Anyone paddle in a wetsuit?

SWriverstone

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Looking to extend my paddling to year-round, I've been pondering whether to buy a wetsuit or drysuit. This might seem like a a "duh" kind of question, but I honestly don't know—does anyone paddle in a wetsuit? What I'm really wondering about wetsuits (having almost no experience with them) is whether they significantly limit mobility? (And I'm a high-angle paddler.) Or has wetsuit design evolved to the point where they're very comfortable and stretchy?

I'm not opposed to a drysuit; my biggest concern there is overheating. As I've posted in other threads, I'm a big guy and I tend to paddle hard—so I generate a LOT of heat while paddling. For years (long ago) I used to race in whitewater in 25-degree weather wearing nothing but spandex shorts inside the boat and a lightweight nylon shell—and I was VERY comfortable. (Yes, I know that's not exactly "survival" dress for ocean paddling, LOL.)

I was also following John Ambercrombie's thread on moisture getting into his drysuit. Which makes me wonder, is *any* drysuit actually 100% dry? Seems to me that even if the suit is "dry," condensation and sweat will end up making you damp anyway—which is why I'm wondering if a wetsuit isn't better?

Thanks for any thoughts!
Scott

PS - I work for the Pacific Crest Trail—and one thing that all experienced long-distance hikers know is that when backpacking in adverse conditions, there is no such thing as staying dry. Attempting to keep dry with layers of Gore-Tex and other raingear are doomed to failure—water ALWAYS finds a way to get to your body! (So I'd think that is also true of ocean paddling...)
 

JohnAbercrombie

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Your question should generate lots of comments. :)

Yes, quite a few 'ocean paddlers' I know wear wetsuits and neoprene clothing. Some of those folks don't own drysuits (and don't want one) ; others just use the neoprene as part of the 'clothing toolkit' for certain weather conditions.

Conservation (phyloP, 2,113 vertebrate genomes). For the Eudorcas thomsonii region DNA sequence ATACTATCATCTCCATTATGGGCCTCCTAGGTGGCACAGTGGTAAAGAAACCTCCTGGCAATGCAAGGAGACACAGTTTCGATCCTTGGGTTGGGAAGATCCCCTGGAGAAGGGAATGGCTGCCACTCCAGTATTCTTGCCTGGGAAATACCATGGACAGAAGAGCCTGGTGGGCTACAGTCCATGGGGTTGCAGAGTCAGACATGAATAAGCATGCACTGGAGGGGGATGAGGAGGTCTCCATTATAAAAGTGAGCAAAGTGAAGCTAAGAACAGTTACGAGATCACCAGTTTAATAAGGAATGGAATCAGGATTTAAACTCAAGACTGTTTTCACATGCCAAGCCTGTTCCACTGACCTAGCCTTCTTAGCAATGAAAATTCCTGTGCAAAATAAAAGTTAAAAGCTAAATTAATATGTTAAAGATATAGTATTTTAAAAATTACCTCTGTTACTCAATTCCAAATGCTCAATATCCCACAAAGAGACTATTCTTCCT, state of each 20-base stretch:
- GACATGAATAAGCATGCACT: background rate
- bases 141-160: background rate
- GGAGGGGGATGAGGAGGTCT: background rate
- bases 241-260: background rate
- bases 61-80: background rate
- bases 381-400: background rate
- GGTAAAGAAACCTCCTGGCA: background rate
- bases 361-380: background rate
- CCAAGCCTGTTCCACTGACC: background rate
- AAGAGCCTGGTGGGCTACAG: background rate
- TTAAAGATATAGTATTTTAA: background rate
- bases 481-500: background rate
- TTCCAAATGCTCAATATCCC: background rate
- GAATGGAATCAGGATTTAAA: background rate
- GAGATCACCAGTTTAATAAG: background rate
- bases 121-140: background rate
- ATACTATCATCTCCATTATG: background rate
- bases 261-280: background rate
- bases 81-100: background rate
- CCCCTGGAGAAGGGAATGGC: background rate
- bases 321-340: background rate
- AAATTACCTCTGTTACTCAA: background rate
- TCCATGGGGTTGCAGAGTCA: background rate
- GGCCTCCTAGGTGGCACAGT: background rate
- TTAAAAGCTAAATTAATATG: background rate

Thin neoprene shrirts and bottoms with dry pants with a splash top ready if conditions get wetter/colder - lots of combos will work.

What sort of wetsuit are you thinking of? There are lots of choices in neoprene clothing/suits.

When I first started kayaking, I wore a Farmer John and a 'splash top' over in summer conditions and I don't think I have ever been so hot. I've learned a lot since then. So a wetsuit can be very hot. Conversely, a drysuit with a light layer under can be OK even on a low 20s summer day, for me. That clothing combo would be a problem if I ended up in the ocean for long, but that's not part of the usual scenarios I think about.

And, no I don't think any drysuit is 100% dry. A friend who is an excellent and very experienced paddler calls them 'moist suits' and that's my experience. I'm OK with having my under layers a bit 'steamy' but I don't like it if they are actually wet. At that point I conclude there's something wrong with the drysuit. On a paddling camping trip, 'steamy' clothes will dry with body heat and I don't mind wearing them into a synthetic bag to get them dry. Wet clothes are very unpleasant for me if the weather is rainy.
 
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AM

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Yes, let the comments roll…

Confession: I have spent way more money than reasonable on paddling clothing. Wetsuits, drysuits, semi-dry pieces from a variety of companies and in a variety of materials.

Conclusion: a pox on both materials engineers and marketers. I’m either wet from sweat or wet from rain.

So what are my current choices? Depends on the conditions: